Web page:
“You, ma’am, are carrying as well?” he asks.
I nod, then jump right in.
“Requesting or demanding?” I ask.
“Requesting and then I’ll be demanding,” comes the reply.
I stand, watching as he removes the gun from my hip. I can hear the revolver’s wheel turning as he checks the chamber for bullets. Then he hands it back to me — the first time I’ve handled a real handgun — and I slide it, if somewhat amateurishly, into the holster.
“Okay,” the cop says. “I appreciate your cooperation.”
Before he leaves, Sean asks if someone sent him over.
“Actually, we had a radio call. I guess you were out on the boardwalk,” the cop replies.
“I think I know the guy…” Sean says wryly.
“I talked to one person that had called. He said you were headed south,” the cop says. “So we were looking for you. We appreciate your cooperation. Have a good day.”
I glance around me and notice several cruisers are parked along the edge of the Mexican restaurant’s lot, plus the SUV.
Nate turns to me.
“You have just experienced the hassle of the open-carry movement,” he says.
“That guy was actually very good, very straightforward,” Sean comments, as the SUV and its entourage drive away. “He was not out to abuse rights, he was not out to try and make anything up. He was just doing his job.”
This makes one cop stop for Sean, two for Sam, and three for Nate.
And, of course, one for me.
“It’s all very complicated,” I tell them, speaking of the various gun laws, regulations, and restrictions, from state to federal, as we collect our trash from lunch.
“And if we just followed the Second Amendment the way it was written, none of this would be necessary,” he says.
Shortly after our encounter with the cops, we part ways, agreeing to meet up at a later time that night. Nate, Sean, and Sam are taking me to a local firing range, and come evening, I will have fired my first gun.
The range is located in a squat brown building with an American flag in the window and a big neon sign bearing the word “GUNS” in all capitals. Inside is a small series of booths separated by dividers. It’s busy, and people in groups wait their turns, snapping pictures, flashes going off in time to the sound of the guns. The ground is littered with glittering brass shell casings, and I can feel them through the soles of my shoes as I walk to my appointed booth.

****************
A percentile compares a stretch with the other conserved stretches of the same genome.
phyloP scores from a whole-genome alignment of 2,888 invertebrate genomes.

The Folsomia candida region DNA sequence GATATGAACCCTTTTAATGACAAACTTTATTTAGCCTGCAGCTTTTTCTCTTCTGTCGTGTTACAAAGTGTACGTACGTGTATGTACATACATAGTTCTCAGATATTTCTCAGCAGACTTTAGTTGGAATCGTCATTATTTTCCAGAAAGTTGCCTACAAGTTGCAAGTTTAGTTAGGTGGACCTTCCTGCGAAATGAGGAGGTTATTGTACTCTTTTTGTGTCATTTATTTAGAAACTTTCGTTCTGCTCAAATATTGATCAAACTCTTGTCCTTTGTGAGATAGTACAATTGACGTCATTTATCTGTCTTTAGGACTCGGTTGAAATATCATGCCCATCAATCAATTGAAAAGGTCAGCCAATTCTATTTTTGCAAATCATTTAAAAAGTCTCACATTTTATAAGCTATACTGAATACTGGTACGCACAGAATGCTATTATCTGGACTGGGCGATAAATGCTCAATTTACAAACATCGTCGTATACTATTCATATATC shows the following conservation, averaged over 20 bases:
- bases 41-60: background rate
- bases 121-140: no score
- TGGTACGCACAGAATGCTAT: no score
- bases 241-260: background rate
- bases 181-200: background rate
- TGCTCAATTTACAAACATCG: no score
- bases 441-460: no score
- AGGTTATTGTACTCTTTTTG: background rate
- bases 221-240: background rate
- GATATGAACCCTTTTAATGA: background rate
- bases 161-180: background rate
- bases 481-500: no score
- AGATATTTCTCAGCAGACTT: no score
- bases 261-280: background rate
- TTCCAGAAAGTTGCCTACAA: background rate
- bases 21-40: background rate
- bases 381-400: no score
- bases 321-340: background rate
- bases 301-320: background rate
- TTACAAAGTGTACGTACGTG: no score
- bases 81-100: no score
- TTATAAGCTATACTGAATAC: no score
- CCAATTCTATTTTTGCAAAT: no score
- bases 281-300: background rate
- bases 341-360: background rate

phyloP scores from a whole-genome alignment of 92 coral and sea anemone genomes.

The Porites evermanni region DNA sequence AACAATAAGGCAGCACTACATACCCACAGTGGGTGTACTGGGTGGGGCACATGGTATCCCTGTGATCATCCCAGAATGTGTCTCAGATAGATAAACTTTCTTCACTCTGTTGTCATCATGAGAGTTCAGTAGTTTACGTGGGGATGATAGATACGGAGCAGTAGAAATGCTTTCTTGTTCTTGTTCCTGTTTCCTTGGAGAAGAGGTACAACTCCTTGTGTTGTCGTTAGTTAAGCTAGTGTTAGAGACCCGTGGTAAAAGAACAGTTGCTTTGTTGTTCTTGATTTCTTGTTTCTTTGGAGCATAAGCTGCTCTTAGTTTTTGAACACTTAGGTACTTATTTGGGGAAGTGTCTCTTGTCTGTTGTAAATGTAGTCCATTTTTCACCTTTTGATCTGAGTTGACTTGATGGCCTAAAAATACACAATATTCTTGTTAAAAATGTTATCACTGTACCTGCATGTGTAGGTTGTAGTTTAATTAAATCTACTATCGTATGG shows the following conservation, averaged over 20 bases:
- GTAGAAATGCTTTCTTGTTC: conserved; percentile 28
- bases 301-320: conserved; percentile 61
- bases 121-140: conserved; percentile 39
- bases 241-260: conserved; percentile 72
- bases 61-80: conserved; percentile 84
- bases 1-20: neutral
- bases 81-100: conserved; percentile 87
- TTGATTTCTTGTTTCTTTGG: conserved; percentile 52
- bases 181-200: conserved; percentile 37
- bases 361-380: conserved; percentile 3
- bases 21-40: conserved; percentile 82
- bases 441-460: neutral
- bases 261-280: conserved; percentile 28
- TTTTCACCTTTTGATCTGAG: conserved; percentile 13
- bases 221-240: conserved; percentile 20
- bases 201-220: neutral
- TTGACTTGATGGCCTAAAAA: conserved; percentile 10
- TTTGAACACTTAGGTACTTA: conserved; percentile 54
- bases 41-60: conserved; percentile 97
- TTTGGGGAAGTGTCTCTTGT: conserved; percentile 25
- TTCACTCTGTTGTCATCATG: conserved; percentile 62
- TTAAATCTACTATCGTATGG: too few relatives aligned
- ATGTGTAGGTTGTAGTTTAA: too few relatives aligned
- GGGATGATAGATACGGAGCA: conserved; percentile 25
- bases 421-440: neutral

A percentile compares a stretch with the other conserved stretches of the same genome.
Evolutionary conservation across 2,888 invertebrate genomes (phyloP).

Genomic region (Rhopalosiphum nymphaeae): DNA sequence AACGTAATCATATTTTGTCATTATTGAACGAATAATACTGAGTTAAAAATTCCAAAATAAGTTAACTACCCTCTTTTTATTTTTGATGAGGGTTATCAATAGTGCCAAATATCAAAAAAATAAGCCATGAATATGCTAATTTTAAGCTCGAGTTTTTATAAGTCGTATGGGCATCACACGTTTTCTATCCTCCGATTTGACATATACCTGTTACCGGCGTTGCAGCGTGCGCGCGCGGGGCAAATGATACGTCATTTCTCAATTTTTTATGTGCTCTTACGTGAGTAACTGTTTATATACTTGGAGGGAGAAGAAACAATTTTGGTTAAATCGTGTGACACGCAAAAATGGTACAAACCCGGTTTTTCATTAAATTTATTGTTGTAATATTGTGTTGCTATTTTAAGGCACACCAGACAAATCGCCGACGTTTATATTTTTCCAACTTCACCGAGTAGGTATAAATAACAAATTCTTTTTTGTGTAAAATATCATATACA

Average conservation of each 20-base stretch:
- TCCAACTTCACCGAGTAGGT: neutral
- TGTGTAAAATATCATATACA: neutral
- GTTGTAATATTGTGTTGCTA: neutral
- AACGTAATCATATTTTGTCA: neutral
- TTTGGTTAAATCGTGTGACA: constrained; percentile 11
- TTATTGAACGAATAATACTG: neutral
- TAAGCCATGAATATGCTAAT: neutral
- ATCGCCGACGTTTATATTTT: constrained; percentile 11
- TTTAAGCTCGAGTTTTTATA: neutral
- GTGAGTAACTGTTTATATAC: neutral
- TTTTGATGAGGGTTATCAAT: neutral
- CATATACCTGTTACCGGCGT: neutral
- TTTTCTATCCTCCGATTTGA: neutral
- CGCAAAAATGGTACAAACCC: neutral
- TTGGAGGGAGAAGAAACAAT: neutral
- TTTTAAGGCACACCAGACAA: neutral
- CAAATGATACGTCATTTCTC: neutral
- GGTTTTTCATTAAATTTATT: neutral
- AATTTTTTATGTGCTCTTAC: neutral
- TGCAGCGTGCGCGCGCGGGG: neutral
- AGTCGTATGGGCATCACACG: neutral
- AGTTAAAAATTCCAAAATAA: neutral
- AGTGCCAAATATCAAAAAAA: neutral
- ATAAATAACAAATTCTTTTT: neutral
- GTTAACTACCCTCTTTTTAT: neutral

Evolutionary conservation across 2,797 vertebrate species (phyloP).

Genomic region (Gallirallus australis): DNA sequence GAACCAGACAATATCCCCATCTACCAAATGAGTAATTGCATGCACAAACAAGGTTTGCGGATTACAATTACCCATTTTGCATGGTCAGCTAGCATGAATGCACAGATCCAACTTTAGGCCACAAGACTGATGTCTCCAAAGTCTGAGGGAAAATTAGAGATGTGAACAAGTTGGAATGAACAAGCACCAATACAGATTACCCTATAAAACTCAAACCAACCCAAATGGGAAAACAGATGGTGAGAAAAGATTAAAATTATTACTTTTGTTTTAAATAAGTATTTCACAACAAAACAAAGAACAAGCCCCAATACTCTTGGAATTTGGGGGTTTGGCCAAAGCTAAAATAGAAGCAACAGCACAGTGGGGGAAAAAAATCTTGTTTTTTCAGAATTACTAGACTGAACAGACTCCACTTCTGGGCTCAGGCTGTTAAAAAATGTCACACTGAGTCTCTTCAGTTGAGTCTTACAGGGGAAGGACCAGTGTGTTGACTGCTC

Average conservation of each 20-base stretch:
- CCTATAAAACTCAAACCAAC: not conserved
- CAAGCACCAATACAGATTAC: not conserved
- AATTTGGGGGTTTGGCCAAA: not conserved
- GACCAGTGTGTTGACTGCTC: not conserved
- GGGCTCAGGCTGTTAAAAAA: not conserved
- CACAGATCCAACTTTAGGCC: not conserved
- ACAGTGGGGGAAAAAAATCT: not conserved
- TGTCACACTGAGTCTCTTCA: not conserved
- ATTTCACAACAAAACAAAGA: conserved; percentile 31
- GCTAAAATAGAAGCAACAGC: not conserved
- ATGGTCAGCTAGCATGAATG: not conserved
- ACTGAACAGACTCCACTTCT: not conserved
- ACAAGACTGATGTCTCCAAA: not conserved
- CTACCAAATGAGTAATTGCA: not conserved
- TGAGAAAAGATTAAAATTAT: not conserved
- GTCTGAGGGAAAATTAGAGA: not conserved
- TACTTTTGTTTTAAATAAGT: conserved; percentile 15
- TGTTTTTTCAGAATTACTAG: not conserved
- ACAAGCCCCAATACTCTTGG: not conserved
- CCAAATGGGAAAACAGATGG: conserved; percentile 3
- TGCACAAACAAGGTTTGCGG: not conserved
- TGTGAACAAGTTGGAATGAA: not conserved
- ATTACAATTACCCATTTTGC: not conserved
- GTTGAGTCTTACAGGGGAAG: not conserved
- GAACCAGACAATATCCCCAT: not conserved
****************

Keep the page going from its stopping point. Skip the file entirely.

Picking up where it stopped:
Sean is my teacher for the evening, and he patiently goes over how to handle the first guns I will shoot, a .22-caliber CZ Kadet and his .40-caliber Sig Sauer P229. I try to remember, listening to his instructions over the loud pops and bangs from neighboring rangegoers. I take a deep breath. Eject the magazine. Click the slide back to make sure it’s not loaded. The CZ is heavy in my hands and heavier still as I slide a full magazine inside and give it a firm tap with my hand. I position my hands, making sure my grip is not too weak and my thumbs are not too low. My finger slides over the trigger, pulls back.
An explosion erupts, and the gun jerks back in my hands, shell ejecting onto the floor; it drops and I don’t see it. I’m transfixed. I try again, trying not to close my eyes. The smell of gunpowder tickles my nose.
I finish the clip, watching the holes that have appeared in the paper target I was aiming at. They’re nowhere near where they should be, but it’s not bad.
Sean reels the target in and points to a cluster of holes around the bottom of one of the bull’s-eyes. It’s a clover pattern, he says; it’s good.
“You should be proud of that,” he says, over the din. I smile.
At the end of the night, I have shot eight guns — three handguns, one carbine, and four rifles. The list is a litter of letters and numbers to me. There are the CZ Kadet, Sig Sauer, and CZ 97B for handguns. The carbine is an FN PS90. For rifles, I handle the Ruger Mini-14, the Kel-Tec SU-16CA .223, the not-so-fearsome AR-15 .223 — a gun that might be soon made illegal — that weighs so much I can barely hold it to my shoulder, and the Ruger 10/22, a lightweight rifle without much recoil (kickback) that turns out to be my favorite. (Though the range generally does not allow certain types of rifles to be used, for the purpose of this article, we were permitted to shoot the Kel-Tec SU-16CA and the AR-15.)
The evening after my shooting adventure, I’m due to meet another open carrier, Tom, at a coffee shop in Mission Valley.
Tom is a neatly bearded gentleman with wire-rimmed glasses. Fresh from work, it appears, he wears a dress shirt and black slacks along with his Springfield Armory 1911 .45 that is barely visible on his belt. His wife sits across from him, reading.
Tom smiles as he introduces himself, assures me that I’m not too terribly late, and offers me a coffee before we settle down to talk.
While not new to gun ownership — in fact, he’s an avid collector — Tom has only been open carrying for a few months. He is a member of several of the online forums previously mentioned, where he reads and responds to various topics and discussions.
Unlike Nate, Sam, and Sean, with whom he is acquainted, Tom has not been stopped by many people, curious or otherwise. He speculates that, because of his dress, most may take him for a plainclothes police officer.
“They must think you’ve got a badge somewhere,” I joke.
“Could be,” he agrees. “That’s the first thought. But people need to be aware that a citizen living in a free country is allowed to have liberty and to do these things. And most people assume it’s against the law.”